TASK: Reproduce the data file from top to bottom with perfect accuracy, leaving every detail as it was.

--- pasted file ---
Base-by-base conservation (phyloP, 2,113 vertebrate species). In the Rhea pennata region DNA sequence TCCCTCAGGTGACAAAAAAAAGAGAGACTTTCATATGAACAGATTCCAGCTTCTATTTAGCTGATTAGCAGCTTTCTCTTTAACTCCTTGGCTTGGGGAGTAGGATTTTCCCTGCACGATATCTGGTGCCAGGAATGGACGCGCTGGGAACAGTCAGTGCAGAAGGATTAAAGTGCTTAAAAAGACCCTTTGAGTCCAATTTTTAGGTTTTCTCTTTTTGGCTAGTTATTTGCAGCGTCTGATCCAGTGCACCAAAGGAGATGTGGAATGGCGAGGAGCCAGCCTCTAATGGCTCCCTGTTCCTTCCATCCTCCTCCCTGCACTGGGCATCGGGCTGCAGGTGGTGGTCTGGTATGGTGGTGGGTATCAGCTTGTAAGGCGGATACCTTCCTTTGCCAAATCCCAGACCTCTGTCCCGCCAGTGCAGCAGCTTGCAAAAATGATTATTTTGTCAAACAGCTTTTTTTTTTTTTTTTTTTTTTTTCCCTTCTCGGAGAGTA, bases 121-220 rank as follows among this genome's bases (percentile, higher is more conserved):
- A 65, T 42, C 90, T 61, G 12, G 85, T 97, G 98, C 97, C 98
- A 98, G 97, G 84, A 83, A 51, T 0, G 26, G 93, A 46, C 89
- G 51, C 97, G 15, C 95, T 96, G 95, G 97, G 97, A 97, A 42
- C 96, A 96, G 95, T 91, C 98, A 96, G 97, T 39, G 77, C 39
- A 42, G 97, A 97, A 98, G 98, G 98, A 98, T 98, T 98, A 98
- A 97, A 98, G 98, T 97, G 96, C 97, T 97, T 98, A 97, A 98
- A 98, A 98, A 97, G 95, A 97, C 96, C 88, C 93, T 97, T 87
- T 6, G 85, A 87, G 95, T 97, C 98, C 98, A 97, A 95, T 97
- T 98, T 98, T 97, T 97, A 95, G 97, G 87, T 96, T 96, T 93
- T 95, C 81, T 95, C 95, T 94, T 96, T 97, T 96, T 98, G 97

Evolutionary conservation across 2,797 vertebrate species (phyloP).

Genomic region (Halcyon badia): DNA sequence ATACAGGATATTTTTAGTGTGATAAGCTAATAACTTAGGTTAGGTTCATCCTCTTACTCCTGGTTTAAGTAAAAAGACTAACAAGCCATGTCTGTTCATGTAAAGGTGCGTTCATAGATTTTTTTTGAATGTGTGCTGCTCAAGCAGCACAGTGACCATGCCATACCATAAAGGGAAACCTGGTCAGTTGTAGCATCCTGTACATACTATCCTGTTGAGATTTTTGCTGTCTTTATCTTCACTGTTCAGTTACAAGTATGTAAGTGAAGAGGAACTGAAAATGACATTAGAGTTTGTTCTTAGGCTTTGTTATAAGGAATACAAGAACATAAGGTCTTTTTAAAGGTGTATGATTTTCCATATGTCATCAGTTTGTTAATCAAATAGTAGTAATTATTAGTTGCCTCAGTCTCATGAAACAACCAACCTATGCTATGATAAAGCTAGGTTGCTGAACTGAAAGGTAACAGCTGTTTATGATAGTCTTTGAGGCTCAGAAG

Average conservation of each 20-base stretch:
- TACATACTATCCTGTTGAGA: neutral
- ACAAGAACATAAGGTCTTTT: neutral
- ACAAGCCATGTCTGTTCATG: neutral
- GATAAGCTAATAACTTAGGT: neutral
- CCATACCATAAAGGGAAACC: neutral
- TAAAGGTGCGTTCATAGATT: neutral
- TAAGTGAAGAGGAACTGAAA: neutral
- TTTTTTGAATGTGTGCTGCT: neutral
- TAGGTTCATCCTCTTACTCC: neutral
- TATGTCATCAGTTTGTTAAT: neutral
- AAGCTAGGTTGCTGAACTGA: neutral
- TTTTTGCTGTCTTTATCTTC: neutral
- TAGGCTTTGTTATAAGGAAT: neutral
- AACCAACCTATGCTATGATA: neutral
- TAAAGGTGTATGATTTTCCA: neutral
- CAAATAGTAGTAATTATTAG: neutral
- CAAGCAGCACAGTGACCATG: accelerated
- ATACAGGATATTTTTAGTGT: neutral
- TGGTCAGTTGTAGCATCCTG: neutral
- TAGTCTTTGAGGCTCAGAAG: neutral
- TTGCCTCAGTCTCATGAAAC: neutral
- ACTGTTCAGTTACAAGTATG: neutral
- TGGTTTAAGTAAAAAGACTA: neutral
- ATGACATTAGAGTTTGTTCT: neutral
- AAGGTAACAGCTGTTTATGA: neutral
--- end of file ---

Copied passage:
Base-by-base conservation (phyloP, 2,113 vertebrate species). In the Rhea pennata region DNA sequence TCCCTCAGGTGACAAAAAAAAGAGAGACTTTCATATGAACAGATTCCAGCTTCTATTTAGCTGATTAGCAGCTTTCTCTTTAACTCCTTGGCTTGGGGAGTAGGATTTTCCCTGCACGATATCTGGTGCCAGGAATGGACGCGCTGGGAACAGTCAGTGCAGAAGGATTAAAGTGCTTAAAAAGACCCTTTGAGTCCAATTTTTAGGTTTTCTCTTTTTGGCTAGTTATTTGCAGCGTCTGATCCAGTGCACCAAAGGAGATGTGGAATGGCGAGGAGCCAGCCTCTAATGGCTCCCTGTTCCTTCCATCCTCCTCCCTGCACTGGGCATCGGGCTGCAGGTGGTGGTCTGGTATGGTGGTGGGTATCAGCTTGTAAGGCGGATACCTTCCTTTGCCAAATCCCAGACCTCTGTCCCGCCAGTGCAGCAGCTTGCAAAAATGATTATTTTGTCAAACAGCTTTTTTTTTTTTTTTTTTTTTTTTCCCTTCTCGGAGAGTA, bases 121-220 rank as follows among this genome's bases (percentile, higher is more conserved):
- A 65, T 42, C 90, T 61, G 12, G 85, T 97, G 98, C 97, C 98
- A 98, G 97, G 84, A 83, A 51, T 0, G 26, G 93, A 46, C 89
- G 51, C 97, G 15, C 95, T 96, G 95, G 97, G 97, A 97, A 42
- C 96, A 96, G 95, T 91, C 98, A 96, G 97, T 39, G 77, C 39
- A 42, G 97, A 97, A 98, G 98, G 98, A 98, T 98, T 98, A 98
- A 97, A 98, G 98, T 97, G 96, C 97, T 97, T 98, A 97, A 98
- A 98, A 98, A 97, G 95, A 97, C 96, C 88, C 93, T 97, T 87
- T 6, G 85, A 87, G 95, T 97, C 98, C 98, A 97, A 95, T 97
- T 98, T 98, T 97, T 97, A 95, G 97, G 87, T 96, T 96, T 93
- T 95, C 81, T 95, C 95, T 94, T 96, T 97, T 96, T 98, G 97

Evolutionary conservation across 2,797 vertebrate species (phyloP).

Genomic region (Halcyon badia): DNA sequence ATACAGGATATTTTTAGTGTGATAAGCTAATAACTTAGGTTAGGTTCATCCTCTTACTCCTGGTTTAAGTAAAAAGACTAACAAGCCATGTCTGTTCATGTAAAGGTGCGTTCATAGATTTTTTTTGAATGTGTGCTGCTCAAGCAGCACAGTGACCATGCCATACCATAAAGGGAAACCTGGTCAGTTGTAGCATCCTGTACATACTATCCTGTTGAGATTTTTGCTGTCTTTATCTTCACTGTTCAGTTACAAGTATGTAAGTGAAGAGGAACTGAAAATGACATTAGAGTTTGTTCTTAGGCTTTGTTATAAGGAATACAAGAACATAAGGTCTTTTTAAAGGTGTATGATTTTCCATATGTCATCAGTTTGTTAATCAAATAGTAGTAATTATTAGTTGCCTCAGTCTCATGAAACAACCAACCTATGCTATGATAAAGCTAGGTTGCTGAACTGAAAGGTAACAGCTGTTTATGATAGTCTTTGAGGCTCAGAAG

Average conservation of each 20-base stretch:
- TACATACTATCCTGTTGAGA: neutral
- ACAAGAACATAAGGTCTTTT: neutral
- ACAAGCCATGTCTGTTCATG: neutral
- GATAAGCTAATAACTTAGGT: neutral
- CCATACCATAAAGGGAAACC: neutral
- TAAAGGTGCGTTCATAGATT: neutral
- TAAGTGAAGAGGAACTGAAA: neutral
- TTTTTTGAATGTGTGCTGCT: neutral
- TAGGTTCATCCTCTTACTCC: neutral
- TATGTCATCAGTTTGTTAAT: neutral
- AAGCTAGGTTGCTGAACTGA: neutral
- TTTTTGCTGTCTTTATCTTC: neutral
- TAGGCTTTGTTATAAGGAAT: neutral
- AACCAACCTATGCTATGATA: neutral
- TAAAGGTGTATGATTTTCCA: neutral
- CAAATAGTAGTAATTATTAG: neutral
- CAAGCAGCACAGTGACCATG: accelerated
- ATACAGGATATTTTTAGTGT: neutral
- TGGTCAGTTGTAGCATCCTG: neutral
- TAGTCTTTGAGGCTCAGAAG: neutral
- TTGCCTCAGTCTCATGAAAC: neutral
- ACTGTTCAGTTACAAGTATG: neutral
- TGGTTTAAGTAAAAAGACTA: neutral
- ATGACATTAGAGTTTGTTCT: neutral
- AAGGTAACAGCTGTTTATGA: neutral